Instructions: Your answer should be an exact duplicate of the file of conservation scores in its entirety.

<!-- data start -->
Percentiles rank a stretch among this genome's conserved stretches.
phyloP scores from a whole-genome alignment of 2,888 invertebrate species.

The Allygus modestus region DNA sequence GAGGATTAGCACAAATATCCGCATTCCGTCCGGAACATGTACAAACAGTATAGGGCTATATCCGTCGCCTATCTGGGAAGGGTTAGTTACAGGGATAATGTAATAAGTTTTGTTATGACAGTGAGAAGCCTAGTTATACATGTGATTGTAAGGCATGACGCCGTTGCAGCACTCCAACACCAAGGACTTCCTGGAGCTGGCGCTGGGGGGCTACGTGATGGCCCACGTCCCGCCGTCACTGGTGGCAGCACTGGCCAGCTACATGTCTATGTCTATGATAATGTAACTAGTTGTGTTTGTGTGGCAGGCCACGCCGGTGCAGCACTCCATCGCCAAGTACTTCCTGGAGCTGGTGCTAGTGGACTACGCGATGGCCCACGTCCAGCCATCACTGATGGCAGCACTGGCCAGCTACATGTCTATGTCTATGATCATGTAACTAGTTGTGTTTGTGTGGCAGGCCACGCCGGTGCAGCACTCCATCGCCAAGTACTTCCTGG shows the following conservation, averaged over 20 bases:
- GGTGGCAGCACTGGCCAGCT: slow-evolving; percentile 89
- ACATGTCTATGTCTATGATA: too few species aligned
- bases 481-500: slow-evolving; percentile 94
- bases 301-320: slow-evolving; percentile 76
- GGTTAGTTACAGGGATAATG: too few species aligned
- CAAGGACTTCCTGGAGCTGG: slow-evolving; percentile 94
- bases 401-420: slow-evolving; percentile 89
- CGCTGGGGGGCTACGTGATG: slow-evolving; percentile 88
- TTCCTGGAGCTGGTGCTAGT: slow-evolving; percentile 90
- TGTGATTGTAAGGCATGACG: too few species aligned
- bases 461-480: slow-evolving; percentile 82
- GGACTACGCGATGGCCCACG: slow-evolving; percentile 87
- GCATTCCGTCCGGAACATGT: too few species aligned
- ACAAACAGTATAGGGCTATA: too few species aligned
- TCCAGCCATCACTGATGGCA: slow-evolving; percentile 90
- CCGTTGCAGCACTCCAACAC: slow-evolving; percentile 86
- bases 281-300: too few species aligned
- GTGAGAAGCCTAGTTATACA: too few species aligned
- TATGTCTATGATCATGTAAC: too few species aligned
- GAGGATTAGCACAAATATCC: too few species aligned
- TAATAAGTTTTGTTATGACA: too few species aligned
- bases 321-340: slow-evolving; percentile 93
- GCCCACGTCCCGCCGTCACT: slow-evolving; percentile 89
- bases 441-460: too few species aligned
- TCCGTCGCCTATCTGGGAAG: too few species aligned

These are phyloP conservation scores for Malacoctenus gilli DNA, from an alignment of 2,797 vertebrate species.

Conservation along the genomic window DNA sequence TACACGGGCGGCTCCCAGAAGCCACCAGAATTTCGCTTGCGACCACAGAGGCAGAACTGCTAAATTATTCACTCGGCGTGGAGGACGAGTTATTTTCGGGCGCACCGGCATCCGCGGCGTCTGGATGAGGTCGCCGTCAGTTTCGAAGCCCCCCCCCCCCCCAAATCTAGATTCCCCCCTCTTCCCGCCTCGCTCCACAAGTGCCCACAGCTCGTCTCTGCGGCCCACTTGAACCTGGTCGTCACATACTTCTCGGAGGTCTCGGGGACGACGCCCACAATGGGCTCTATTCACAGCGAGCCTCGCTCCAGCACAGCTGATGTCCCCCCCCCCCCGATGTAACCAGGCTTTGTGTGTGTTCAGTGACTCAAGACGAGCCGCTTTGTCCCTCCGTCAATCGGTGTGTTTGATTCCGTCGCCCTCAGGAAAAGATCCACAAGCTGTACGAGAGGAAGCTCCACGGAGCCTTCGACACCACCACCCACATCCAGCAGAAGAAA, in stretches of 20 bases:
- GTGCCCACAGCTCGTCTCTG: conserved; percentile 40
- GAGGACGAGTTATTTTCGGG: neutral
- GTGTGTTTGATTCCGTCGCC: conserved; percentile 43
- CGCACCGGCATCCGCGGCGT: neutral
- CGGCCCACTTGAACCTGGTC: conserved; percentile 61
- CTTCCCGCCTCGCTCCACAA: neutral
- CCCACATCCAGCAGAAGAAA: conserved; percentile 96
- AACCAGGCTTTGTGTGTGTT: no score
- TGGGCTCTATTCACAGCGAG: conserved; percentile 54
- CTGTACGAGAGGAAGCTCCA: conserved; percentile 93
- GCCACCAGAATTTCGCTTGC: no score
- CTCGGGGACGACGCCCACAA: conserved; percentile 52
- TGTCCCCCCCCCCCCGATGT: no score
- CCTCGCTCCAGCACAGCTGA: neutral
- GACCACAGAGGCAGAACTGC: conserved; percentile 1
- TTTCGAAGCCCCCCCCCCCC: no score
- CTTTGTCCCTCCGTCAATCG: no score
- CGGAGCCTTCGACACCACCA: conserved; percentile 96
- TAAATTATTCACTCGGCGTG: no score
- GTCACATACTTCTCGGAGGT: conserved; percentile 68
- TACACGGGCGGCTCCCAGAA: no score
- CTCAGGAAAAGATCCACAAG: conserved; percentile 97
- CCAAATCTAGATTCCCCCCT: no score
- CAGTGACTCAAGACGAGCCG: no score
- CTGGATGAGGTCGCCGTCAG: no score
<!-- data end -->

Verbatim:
Percentiles rank a stretch among this genome's conserved stretches.
phyloP scores from a whole-genome alignment of 2,888 invertebrate species.

The Allygus modestus region DNA sequence GAGGATTAGCACAAATATCCGCATTCCGTCCGGAACATGTACAAACAGTATAGGGCTATATCCGTCGCCTATCTGGGAAGGGTTAGTTACAGGGATAATGTAATAAGTTTTGTTATGACAGTGAGAAGCCTAGTTATACATGTGATTGTAAGGCATGACGCCGTTGCAGCACTCCAACACCAAGGACTTCCTGGAGCTGGCGCTGGGGGGCTACGTGATGGCCCACGTCCCGCCGTCACTGGTGGCAGCACTGGCCAGCTACATGTCTATGTCTATGATAATGTAACTAGTTGTGTTTGTGTGGCAGGCCACGCCGGTGCAGCACTCCATCGCCAAGTACTTCCTGGAGCTGGTGCTAGTGGACTACGCGATGGCCCACGTCCAGCCATCACTGATGGCAGCACTGGCCAGCTACATGTCTATGTCTATGATCATGTAACTAGTTGTGTTTGTGTGGCAGGCCACGCCGGTGCAGCACTCCATCGCCAAGTACTTCCTGG shows the following conservation, averaged over 20 bases:
- GGTGGCAGCACTGGCCAGCT: slow-evolving; percentile 89
- ACATGTCTATGTCTATGATA: too few species aligned
- bases 481-500: slow-evolving; percentile 94
- bases 301-320: slow-evolving; percentile 76
- GGTTAGTTACAGGGATAATG: too few species aligned
- CAAGGACTTCCTGGAGCTGG: slow-evolving; percentile 94
- bases 401-420: slow-evolving; percentile 89
- CGCTGGGGGGCTACGTGATG: slow-evolving; percentile 88
- TTCCTGGAGCTGGTGCTAGT: slow-evolving; percentile 90
- TGTGATTGTAAGGCATGACG: too few species aligned
- bases 461-480: slow-evolving; percentile 82
- GGACTACGCGATGGCCCACG: slow-evolving; percentile 87
- GCATTCCGTCCGGAACATGT: too few species aligned
- ACAAACAGTATAGGGCTATA: too few species aligned
- TCCAGCCATCACTGATGGCA: slow-evolving; percentile 90
- CCGTTGCAGCACTCCAACAC: slow-evolving; percentile 86
- bases 281-300: too few species aligned
- GTGAGAAGCCTAGTTATACA: too few species aligned
- TATGTCTATGATCATGTAAC: too few species aligned
- GAGGATTAGCACAAATATCC: too few species aligned
- TAATAAGTTTTGTTATGACA: too few species aligned
- bases 321-340: slow-evolving; percentile 93
- GCCCACGTCCCGCCGTCACT: slow-evolving; percentile 89
- bases 441-460: too few species aligned
- TCCGTCGCCTATCTGGGAAG: too few species aligned

These are phyloP conservation scores for Malacoctenus gilli DNA, from an alignment of 2,797 vertebrate species.

Conservation along the genomic window DNA sequence TACACGGGCGGCTCCCAGAAGCCACCAGAATTTCGCTTGCGACCACAGAGGCAGAACTGCTAAATTATTCACTCGGCGTGGAGGACGAGTTATTTTCGGGCGCACCGGCATCCGCGGCGTCTGGATGAGGTCGCCGTCAGTTTCGAAGCCCCCCCCCCCCCCAAATCTAGATTCCCCCCTCTTCCCGCCTCGCTCCACAAGTGCCCACAGCTCGTCTCTGCGGCCCACTTGAACCTGGTCGTCACATACTTCTCGGAGGTCTCGGGGACGACGCCCACAATGGGCTCTATTCACAGCGAGCCTCGCTCCAGCACAGCTGATGTCCCCCCCCCCCCGATGTAACCAGGCTTTGTGTGTGTTCAGTGACTCAAGACGAGCCGCTTTGTCCCTCCGTCAATCGGTGTGTTTGATTCCGTCGCCCTCAGGAAAAGATCCACAAGCTGTACGAGAGGAAGCTCCACGGAGCCTTCGACACCACCACCCACATCCAGCAGAAGAAA, in stretches of 20 bases:
- GTGCCCACAGCTCGTCTCTG: conserved; percentile 40
- GAGGACGAGTTATTTTCGGG: neutral
- GTGTGTTTGATTCCGTCGCC: conserved; percentile 43
- CGCACCGGCATCCGCGGCGT: neutral
- CGGCCCACTTGAACCTGGTC: conserved; percentile 61
- CTTCCCGCCTCGCTCCACAA: neutral
- CCCACATCCAGCAGAAGAAA: conserved; percentile 96
- AACCAGGCTTTGTGTGTGTT: no score
- TGGGCTCTATTCACAGCGAG: conserved; percentile 54
- CTGTACGAGAGGAAGCTCCA: conserved; percentile 93
- GCCACCAGAATTTCGCTTGC: no score
- CTCGGGGACGACGCCCACAA: conserved; percentile 52
- TGTCCCCCCCCCCCCGATGT: no score
- CCTCGCTCCAGCACAGCTGA: neutral
- GACCACAGAGGCAGAACTGC: conserved; percentile 1
- TTTCGAAGCCCCCCCCCCCC: no score
- CTTTGTCCCTCCGTCAATCG: no score
- CGGAGCCTTCGACACCACCA: conserved; percentile 96
- TAAATTATTCACTCGGCGTG: no score
- GTCACATACTTCTCGGAGGT: conserved; percentile 68
- TACACGGGCGGCTCCCAGAA: no score
- CTCAGGAAAAGATCCACAAG: conserved; percentile 97
- CCAAATCTAGATTCCCCCCT: no score
- CAGTGACTCAAGACGAGCCG: no score
- CTGGATGAGGTCGCCGTCAG: no score